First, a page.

How Homeopathic Medicines Are Dispensed and Sold
Homeopathic remedies are dispensed in the form of pellets, liquid dilutions, or tablets for internal use, and salves, tinctures, and ointments for external use. Your homeopath will either dispense the remedy to you directly or will instruct you to obtain it from a homeopathic pharmacy. Although most homeopaths in the United States give the remedies in the form of pellets or tablets, the remedies may also be given in water.
As long as the correct remedy is given, nearly any mode of administration will produce a positive effect. One homeopathic patient went to her homeopath for help with anxiety and insomnia. The homeopath prescribed Arsenicum album to take orally. The patient misunderstood the instructions and dumped the contents of the envelope in her bath water. The remedy still worked.
Many herb and natural food stores and pharmacies stock twenty or thirty single homeopathic remedies, usually in the 6X or 30C potency. Homeopathic pharmacies sometimes restrict the sale of high potency remedies to practitioners only, as their safe use requires adequate training. Kits of low potency remedies for home use are sold by most homeopathic pharmacies.
A dose is defined by the frequency of taking the remedy rather than by the amount given. Your homeopath will instruct you how often to take a dose. There are specific guidelines that homeopaths follow in deciding when and how often to administer a particular remedy. If you are being treated by a homeopathic practitioner, it is a good idea to ask her before self-administering any homeopathic medicines, even for minor illnesses. Taking a homeopathic remedy at the wrong time can interfere with the healing process.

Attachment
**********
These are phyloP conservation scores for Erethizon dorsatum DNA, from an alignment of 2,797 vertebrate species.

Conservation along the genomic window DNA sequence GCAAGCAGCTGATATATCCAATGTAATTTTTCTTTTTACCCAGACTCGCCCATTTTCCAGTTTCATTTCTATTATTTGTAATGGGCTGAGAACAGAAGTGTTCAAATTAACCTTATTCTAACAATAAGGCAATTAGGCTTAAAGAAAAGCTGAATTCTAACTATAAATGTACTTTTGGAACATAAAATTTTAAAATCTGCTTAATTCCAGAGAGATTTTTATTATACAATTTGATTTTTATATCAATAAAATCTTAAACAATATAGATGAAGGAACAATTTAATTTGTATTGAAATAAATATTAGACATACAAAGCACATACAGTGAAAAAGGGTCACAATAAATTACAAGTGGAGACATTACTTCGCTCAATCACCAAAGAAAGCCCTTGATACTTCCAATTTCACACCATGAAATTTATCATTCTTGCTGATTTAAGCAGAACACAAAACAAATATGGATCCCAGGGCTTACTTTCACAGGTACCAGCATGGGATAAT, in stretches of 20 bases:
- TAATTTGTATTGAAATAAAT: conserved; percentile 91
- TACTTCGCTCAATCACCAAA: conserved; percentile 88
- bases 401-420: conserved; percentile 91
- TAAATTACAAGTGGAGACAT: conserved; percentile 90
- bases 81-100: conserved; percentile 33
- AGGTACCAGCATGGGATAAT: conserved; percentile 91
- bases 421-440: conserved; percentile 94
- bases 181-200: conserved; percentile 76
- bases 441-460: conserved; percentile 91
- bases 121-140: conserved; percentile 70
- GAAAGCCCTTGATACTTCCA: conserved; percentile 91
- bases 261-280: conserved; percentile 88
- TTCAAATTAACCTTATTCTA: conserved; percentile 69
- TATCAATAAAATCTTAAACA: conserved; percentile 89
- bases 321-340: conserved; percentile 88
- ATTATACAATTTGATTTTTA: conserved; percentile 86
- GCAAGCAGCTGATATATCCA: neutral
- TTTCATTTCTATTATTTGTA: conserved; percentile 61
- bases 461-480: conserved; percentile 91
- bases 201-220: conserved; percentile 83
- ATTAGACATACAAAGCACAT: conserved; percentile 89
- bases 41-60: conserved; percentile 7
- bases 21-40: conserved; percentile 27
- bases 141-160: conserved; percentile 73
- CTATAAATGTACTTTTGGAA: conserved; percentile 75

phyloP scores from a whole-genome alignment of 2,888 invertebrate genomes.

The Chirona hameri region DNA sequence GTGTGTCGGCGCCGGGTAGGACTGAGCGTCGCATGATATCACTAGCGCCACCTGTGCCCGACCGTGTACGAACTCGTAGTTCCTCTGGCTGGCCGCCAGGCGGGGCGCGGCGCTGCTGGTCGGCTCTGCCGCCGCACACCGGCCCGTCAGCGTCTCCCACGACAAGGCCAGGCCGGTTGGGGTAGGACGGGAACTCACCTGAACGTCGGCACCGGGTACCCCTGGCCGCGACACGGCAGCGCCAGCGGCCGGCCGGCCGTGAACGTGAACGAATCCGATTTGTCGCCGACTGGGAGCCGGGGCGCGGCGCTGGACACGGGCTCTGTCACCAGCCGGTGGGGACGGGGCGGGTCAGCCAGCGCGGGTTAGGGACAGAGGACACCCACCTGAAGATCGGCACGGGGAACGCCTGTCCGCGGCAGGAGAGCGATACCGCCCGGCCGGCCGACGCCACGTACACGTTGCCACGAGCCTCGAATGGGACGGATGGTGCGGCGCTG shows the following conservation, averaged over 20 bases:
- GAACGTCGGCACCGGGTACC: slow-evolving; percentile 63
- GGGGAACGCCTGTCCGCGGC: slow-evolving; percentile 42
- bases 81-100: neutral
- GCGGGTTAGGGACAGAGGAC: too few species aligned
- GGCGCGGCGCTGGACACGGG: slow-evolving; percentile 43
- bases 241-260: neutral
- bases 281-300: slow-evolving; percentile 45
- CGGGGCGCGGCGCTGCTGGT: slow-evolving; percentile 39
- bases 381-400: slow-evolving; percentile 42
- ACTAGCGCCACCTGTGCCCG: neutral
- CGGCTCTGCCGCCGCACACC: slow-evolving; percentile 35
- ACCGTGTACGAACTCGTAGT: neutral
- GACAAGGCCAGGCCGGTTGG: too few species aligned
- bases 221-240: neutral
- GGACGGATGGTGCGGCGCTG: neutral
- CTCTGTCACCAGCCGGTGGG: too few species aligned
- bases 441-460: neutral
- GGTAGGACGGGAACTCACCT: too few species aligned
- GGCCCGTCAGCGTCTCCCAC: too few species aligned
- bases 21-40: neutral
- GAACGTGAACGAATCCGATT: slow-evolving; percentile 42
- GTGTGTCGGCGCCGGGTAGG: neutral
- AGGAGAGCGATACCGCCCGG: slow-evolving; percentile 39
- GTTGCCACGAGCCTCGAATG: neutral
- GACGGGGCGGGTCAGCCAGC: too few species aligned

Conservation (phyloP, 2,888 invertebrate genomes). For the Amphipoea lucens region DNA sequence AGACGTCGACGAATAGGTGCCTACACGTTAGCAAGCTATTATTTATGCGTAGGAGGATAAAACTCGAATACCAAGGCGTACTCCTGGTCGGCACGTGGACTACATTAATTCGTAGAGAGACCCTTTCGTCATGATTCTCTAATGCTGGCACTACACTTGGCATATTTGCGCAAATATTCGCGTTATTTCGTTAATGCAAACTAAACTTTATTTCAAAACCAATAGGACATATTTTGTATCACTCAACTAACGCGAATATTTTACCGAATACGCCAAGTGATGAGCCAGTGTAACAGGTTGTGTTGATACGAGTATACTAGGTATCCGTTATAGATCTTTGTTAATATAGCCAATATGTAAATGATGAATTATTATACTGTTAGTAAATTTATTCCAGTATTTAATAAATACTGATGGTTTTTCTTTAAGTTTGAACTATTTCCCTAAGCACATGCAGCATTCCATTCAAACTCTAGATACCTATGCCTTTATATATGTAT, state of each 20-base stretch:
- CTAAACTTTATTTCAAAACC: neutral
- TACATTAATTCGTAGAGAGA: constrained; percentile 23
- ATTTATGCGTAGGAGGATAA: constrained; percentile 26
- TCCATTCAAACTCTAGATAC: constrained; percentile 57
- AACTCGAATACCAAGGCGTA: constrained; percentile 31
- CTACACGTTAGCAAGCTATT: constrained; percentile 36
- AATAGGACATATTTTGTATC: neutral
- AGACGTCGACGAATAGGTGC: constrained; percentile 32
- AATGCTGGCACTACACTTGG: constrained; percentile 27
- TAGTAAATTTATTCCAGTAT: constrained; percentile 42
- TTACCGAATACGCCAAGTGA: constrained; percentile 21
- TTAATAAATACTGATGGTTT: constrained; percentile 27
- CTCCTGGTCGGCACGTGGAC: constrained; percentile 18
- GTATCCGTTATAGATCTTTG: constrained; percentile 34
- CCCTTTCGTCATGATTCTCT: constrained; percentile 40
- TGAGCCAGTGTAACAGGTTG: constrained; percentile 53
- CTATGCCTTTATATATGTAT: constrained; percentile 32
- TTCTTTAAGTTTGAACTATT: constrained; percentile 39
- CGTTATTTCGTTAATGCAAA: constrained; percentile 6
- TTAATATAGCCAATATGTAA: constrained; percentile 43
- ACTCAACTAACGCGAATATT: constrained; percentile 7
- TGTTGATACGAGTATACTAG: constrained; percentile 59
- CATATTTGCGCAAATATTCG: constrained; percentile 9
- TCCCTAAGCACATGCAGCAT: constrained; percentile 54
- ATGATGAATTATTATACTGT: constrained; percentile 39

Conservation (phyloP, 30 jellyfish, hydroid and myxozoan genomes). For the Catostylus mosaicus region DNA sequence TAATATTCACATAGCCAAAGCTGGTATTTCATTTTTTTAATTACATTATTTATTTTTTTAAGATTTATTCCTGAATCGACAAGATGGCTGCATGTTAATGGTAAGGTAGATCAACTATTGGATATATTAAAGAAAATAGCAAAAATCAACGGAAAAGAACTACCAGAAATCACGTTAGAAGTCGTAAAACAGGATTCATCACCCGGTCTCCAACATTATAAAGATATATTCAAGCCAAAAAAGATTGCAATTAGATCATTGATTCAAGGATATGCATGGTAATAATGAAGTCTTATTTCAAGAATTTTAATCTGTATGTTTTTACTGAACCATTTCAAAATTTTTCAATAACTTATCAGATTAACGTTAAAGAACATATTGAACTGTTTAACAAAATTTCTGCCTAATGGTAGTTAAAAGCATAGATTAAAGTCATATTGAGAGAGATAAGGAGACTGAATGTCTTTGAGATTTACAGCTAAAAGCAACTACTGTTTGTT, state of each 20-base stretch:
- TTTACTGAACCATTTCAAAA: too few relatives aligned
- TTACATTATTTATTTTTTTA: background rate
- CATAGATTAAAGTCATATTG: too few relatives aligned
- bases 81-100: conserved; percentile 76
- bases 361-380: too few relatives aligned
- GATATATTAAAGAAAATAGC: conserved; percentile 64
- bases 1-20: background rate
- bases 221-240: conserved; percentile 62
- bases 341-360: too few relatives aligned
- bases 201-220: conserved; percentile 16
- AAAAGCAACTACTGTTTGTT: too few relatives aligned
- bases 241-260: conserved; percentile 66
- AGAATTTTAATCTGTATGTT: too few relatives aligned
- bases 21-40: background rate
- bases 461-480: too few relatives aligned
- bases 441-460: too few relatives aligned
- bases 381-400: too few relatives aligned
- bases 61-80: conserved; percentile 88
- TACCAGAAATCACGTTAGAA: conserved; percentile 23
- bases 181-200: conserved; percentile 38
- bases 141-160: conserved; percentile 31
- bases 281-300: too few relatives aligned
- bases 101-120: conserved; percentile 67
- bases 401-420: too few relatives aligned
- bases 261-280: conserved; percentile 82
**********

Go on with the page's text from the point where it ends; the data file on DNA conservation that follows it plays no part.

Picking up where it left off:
Willie, 9 years old, was being treated successfully for a learning disability and a recurrent cough and rash. His attentiveness and aptitude for learning, as confirmed by his teachers, had improved substantially during the course of a year and a half of homeopathic treatment with the remedy Baryta carbonica (Barium carbonate). After Willie's mother prescribed several doses of Rhus toxicodendron for what she thought to be an outbreak of chicken pox, Willie relapsed within one week and needed another dose of his original remedy. If Willie's mom had called his homeopath before giving him the Rhus tox, an alternative could have been suggested that would relieve the itching but not interfere with his homeopathic treatment.
Depending on the circumstances of your case, your homeopath may choose to administer the remedy either in a single dose, with a relatively long period of time before repeating the medicine, or in more frequent, perhaps even daily doses. In other circumstances, a single high potency dose may be given followed by a low potency remedy given daily or at other prescribed intervals. The practitioner may recommend that you continue to take the remedy for a certain time period, or that you stop taking it when you feel better. How often the dose is repeated depends on many factors including the strength of your vital force and whether you are taking allopathic medications. Prescription drugs sometimes interfere with the action of homeopathic medicines and make it necessary for your homeopath to instruct you to take your remedy more frequently. If your vital force is not very strong, or you are very sensitive to medications, the remedy may be given more frequently, but in a lower potency, so as not to aggravate your symptoms unnecessarily.